As a result of Moody’s tireless labor, within a year the average attendance at his “school” was 650 people, while 60 volunteers from various churches served as teachers. It became so well known that newly elected President Lincoln visited and spoke at a Sunday school meeting, on November 25, 1860.

After the Civil War started, Moody became involved with the United States Christian Commission of the YMCA, and paid nine visits to the battlefront, being present among the Union soldiers after the Battle of Shiloh and the Battle of Stones River. He also entered Richmond, Virginia, with the troops of General Grant.

On August 28, 1862, he married Emma C. Revell, with whom he had a daughter, Emma Reynolds Moody, and two sons, William Revell Moody and Paul Dwight Moody.

The growing Sunday school congregation needed a permanent home, so Moody started a church in Chicago, the Illinois Street Church. In October 1871 the Great Chicago Fire destroyed Dwight's church building, as well as his family dwelling and the homes of most of his church members. Many had to flee the flames, saving only their lives, and ending up completely destitute. Moody, reporting on the disaster, said about his own situation, "I saved nothing but my reputation and my Bible."

In the years after the fire, Moody's wealthy Chicago supporter John V. Farwell tried to persuade him to make his permanent home in Chicago, offering to build a new house for Moody and his family. But the newly famous Moody, also sought by supporters in New York, Philadelphia, and elsewhere, chose the tranquil farm he had purchased next door to his birthplace in Northfield, Massachusetts. He felt he could better recover from his lengthy and exhausting preaching trips in a rural setting. There, he was no longer restless.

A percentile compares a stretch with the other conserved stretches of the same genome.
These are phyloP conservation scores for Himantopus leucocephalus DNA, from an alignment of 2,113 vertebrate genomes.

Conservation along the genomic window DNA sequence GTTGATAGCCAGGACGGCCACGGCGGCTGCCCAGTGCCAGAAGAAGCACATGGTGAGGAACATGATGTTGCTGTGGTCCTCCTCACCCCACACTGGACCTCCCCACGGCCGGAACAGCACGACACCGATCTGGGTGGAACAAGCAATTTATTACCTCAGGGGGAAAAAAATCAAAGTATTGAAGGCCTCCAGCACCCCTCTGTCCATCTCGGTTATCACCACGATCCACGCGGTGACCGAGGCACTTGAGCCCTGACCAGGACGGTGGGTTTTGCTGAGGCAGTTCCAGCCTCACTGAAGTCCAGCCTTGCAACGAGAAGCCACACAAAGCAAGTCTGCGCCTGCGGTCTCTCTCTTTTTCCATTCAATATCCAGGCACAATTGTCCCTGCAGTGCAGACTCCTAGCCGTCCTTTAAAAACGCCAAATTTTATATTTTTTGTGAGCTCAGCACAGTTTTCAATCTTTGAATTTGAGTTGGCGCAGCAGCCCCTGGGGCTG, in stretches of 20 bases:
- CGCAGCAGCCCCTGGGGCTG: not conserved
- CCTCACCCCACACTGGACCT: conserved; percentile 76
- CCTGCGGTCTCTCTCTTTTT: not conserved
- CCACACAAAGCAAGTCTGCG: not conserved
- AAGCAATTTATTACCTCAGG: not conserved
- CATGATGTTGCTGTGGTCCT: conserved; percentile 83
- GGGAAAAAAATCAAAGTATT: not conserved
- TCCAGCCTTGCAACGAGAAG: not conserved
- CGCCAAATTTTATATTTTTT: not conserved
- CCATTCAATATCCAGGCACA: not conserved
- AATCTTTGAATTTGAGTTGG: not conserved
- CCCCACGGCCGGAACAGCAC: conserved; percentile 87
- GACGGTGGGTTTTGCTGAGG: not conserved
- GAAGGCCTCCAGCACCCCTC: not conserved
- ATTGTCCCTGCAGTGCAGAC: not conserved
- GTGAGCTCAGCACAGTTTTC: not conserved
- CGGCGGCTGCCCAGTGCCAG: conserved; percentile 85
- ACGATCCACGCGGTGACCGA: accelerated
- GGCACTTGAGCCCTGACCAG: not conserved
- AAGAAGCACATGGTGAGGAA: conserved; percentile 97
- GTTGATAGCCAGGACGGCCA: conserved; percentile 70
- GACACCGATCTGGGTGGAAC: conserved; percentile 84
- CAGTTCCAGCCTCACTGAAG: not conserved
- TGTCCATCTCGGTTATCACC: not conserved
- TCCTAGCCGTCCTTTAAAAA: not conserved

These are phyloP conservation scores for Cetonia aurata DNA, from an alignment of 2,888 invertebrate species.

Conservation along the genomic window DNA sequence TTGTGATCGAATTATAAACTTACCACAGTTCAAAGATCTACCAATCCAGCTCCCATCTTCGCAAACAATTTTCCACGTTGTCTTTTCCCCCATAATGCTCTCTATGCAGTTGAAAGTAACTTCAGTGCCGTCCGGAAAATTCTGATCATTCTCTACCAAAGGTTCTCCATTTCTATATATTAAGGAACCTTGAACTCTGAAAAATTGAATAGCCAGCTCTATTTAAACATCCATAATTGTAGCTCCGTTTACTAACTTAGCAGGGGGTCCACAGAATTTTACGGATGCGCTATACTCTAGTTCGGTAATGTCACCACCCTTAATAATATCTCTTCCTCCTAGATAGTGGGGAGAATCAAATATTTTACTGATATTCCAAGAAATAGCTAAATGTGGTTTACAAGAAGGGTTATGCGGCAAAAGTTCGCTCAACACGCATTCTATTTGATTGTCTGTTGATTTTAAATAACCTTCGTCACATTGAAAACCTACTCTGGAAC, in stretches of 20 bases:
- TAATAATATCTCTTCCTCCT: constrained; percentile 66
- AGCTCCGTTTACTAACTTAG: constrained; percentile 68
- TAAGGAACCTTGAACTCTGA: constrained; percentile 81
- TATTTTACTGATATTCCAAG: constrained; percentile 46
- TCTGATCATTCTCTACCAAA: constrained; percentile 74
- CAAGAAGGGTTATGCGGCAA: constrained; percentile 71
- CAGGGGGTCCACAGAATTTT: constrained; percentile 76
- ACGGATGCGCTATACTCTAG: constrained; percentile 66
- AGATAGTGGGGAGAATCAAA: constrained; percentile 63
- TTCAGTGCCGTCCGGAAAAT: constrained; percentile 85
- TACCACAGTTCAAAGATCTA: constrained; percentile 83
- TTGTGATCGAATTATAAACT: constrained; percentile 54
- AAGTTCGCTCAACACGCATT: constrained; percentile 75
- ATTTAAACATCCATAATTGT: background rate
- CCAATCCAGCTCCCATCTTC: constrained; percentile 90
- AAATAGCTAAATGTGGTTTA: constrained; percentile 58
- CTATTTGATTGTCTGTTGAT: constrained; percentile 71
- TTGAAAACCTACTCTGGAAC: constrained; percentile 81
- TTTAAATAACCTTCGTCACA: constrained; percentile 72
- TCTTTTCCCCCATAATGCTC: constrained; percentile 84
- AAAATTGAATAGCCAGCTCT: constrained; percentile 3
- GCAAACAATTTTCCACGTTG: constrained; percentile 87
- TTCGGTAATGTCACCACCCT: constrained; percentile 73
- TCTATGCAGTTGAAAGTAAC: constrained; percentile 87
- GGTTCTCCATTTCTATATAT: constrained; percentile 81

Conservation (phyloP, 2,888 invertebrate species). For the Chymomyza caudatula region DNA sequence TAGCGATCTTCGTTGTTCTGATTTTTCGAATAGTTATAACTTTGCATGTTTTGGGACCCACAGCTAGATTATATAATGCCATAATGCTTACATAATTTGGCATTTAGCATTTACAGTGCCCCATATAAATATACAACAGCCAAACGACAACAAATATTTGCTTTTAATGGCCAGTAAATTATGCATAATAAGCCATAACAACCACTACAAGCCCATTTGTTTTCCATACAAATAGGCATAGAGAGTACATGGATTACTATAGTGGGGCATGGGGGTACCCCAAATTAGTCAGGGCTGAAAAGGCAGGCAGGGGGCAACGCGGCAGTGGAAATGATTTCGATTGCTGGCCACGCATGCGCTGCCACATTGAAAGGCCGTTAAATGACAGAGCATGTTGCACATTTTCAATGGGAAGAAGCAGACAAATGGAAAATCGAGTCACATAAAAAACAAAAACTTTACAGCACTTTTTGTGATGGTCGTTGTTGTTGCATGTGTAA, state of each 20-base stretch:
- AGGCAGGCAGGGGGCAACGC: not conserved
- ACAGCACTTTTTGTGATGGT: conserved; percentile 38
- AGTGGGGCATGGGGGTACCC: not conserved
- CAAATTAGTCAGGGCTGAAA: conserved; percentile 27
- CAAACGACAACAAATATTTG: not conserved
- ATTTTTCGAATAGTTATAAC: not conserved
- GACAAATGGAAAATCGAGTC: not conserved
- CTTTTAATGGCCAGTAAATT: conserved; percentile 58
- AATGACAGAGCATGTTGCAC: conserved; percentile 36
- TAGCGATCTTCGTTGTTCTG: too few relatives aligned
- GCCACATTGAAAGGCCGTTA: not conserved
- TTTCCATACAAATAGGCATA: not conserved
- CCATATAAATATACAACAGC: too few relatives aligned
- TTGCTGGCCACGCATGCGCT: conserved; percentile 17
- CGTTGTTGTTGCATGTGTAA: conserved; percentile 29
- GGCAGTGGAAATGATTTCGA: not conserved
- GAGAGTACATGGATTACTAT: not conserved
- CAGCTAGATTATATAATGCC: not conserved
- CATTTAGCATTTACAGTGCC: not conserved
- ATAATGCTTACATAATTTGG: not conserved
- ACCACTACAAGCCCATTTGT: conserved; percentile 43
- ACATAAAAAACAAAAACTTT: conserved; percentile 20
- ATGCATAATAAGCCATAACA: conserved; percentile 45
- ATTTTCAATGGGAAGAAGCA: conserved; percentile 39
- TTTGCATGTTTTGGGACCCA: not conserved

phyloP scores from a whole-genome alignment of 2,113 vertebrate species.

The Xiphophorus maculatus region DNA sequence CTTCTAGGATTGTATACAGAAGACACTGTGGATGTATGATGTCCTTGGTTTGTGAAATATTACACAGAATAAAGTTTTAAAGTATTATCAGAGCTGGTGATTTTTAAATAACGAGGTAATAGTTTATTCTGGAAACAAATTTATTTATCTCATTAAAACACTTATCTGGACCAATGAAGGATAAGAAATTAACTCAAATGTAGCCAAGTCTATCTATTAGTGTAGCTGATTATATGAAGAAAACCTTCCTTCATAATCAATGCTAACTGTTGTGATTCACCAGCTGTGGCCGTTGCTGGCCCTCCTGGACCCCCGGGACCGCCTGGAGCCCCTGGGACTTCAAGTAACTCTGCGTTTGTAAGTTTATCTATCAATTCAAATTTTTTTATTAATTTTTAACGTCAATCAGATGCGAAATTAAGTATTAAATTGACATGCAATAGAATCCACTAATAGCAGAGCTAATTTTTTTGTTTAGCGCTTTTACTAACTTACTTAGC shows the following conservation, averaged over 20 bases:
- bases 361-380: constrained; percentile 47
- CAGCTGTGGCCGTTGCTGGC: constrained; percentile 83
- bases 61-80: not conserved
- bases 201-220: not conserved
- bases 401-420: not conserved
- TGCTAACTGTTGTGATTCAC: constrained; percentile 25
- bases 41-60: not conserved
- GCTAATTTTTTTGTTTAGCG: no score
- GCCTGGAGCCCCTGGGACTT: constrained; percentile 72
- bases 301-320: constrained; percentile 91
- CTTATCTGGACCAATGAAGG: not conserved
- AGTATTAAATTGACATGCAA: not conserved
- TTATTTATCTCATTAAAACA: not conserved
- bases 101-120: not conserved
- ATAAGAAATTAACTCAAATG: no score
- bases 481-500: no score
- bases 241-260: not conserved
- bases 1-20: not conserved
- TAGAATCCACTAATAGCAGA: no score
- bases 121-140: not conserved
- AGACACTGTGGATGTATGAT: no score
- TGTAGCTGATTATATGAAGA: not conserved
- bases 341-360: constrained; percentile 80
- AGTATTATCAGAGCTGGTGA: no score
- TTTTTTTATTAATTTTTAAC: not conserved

Northfield became an important location in evangelical Christian history in the late 19th century as Moody organized summer conferences there, which were led and attended by prominent Christian preachers and evangelists from around the world. It was also in Northfield that Moody founded two schools (Northfield School for Girls, founded in 1879, and the Mount Hermon School for Boys, founded in 1881), which later merged into today's co-educational, nondenominational Northfield Mount Hermon School.

In addition to starting schools, colleges and institutes, including the Chicago Bible Institute - now known as the Moody Bible Institute - Moody traveled the globe educating people in many countries and evangelizing un-counted numbers of people across the globe about the gospel message.

Dwight L. Moody visited Britain with long-time friend and musician Ira D. Sankey, with Moody preaching and Sankey singing. Together they published books of Christian hymns. Moody greatly influenced the cause of cross-cultural Christian missions after he met Hudson Taylor, a pioneer missionary to China. He actively supported the China Inland Mission and encouraged many of his congregation to volunteer for service overseas.

He preached his last sermon on November 16, 1899, in Kansas City, Missouri. Becoming ill, he returned home by train to Northfield. He died on December 22, 1899, surrounded by his family.

Today, the restless, uneducated country lad is best known as an evangelist, educator, publisher, and church-planter. As D.L. Moody gruffly said to a critic one day, “It is clear you don't like my way of doing evangelism. You raise some good points. Frankly, I sometimes do not like my way of doing evangelism. But I like my way of doing it better than your way of not doing it.”

And as for Edward Kimball, well, he’s best known as the patient and surprised Sunday school teacher to a young, restless man pursuing his call in life. One wonders what would have happened if Edward Kimball never met D.L Moody.

And this is why, Legacy Matters...

 

Featurette No.12 (c) www.legacyletters.xyz